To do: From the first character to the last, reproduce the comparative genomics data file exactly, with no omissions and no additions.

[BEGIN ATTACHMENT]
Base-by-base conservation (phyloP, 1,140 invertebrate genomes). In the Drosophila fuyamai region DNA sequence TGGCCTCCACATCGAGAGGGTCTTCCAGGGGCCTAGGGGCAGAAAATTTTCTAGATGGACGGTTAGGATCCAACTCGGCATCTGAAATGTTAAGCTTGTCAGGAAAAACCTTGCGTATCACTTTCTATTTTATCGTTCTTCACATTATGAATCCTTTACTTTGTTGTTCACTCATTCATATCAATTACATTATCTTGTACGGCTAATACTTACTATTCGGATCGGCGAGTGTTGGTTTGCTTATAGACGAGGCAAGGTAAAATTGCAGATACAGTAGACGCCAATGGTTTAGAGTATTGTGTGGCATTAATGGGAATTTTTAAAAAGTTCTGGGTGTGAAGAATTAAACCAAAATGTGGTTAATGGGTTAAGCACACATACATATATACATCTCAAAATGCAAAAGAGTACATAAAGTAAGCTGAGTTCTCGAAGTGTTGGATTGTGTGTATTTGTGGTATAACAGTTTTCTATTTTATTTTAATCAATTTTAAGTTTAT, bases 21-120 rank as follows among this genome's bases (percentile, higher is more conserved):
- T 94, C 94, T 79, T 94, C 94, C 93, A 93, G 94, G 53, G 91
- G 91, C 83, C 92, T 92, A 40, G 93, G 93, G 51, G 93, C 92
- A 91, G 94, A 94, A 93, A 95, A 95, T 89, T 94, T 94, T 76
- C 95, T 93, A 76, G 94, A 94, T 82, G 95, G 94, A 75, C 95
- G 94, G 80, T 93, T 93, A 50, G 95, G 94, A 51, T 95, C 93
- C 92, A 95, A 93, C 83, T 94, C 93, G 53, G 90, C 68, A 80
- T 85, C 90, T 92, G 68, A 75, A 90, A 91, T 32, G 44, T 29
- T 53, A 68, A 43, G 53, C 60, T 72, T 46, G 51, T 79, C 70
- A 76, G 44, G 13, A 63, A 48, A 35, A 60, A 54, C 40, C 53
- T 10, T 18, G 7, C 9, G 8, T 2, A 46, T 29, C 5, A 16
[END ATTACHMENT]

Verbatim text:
Base-by-base conservation (phyloP, 1,140 invertebrate genomes). In the Drosophila fuyamai region DNA sequence TGGCCTCCACATCGAGAGGGTCTTCCAGGGGCCTAGGGGCAGAAAATTTTCTAGATGGACGGTTAGGATCCAACTCGGCATCTGAAATGTTAAGCTTGTCAGGAAAAACCTTGCGTATCACTTTCTATTTTATCGTTCTTCACATTATGAATCCTTTACTTTGTTGTTCACTCATTCATATCAATTACATTATCTTGTACGGCTAATACTTACTATTCGGATCGGCGAGTGTTGGTTTGCTTATAGACGAGGCAAGGTAAAATTGCAGATACAGTAGACGCCAATGGTTTAGAGTATTGTGTGGCATTAATGGGAATTTTTAAAAAGTTCTGGGTGTGAAGAATTAAACCAAAATGTGGTTAATGGGTTAAGCACACATACATATATACATCTCAAAATGCAAAAGAGTACATAAAGTAAGCTGAGTTCTCGAAGTGTTGGATTGTGTGTATTTGTGGTATAACAGTTTTCTATTTTATTTTAATCAATTTTAAGTTTAT, bases 21-120 rank as follows among this genome's bases (percentile, higher is more conserved):
- T 94, C 94, T 79, T 94, C 94, C 93, A 93, G 94, G 53, G 91
- G 91, C 83, C 92, T 92, A 40, G 93, G 93, G 51, G 93, C 92
- A 91, G 94, A 94, A 93, A 95, A 95, T 89, T 94, T 94, T 76
- C 95, T 93, A 76, G 94, A 94, T 82, G 95, G 94, A 75, C 95
- G 94, G 80, T 93, T 93, A 50, G 95, G 94, A 51, T 95, C 93
- C 92, A 95, A 93, C 83, T 94, C 93, G 53, G 90, C 68, A 80
- T 85, C 90, T 92, G 68, A 75, A 90, A 91, T 32, G 44, T 29
- T 53, A 68, A 43, G 53, C 60, T 72, T 46, G 51, T 79, C 70
- A 76, G 44, G 13, A 63, A 48, A 35, A 60, A 54, C 40, C 53
- T 10, T 18, G 7, C 9, G 8, T 2, A 46, T 29, C 5, A 16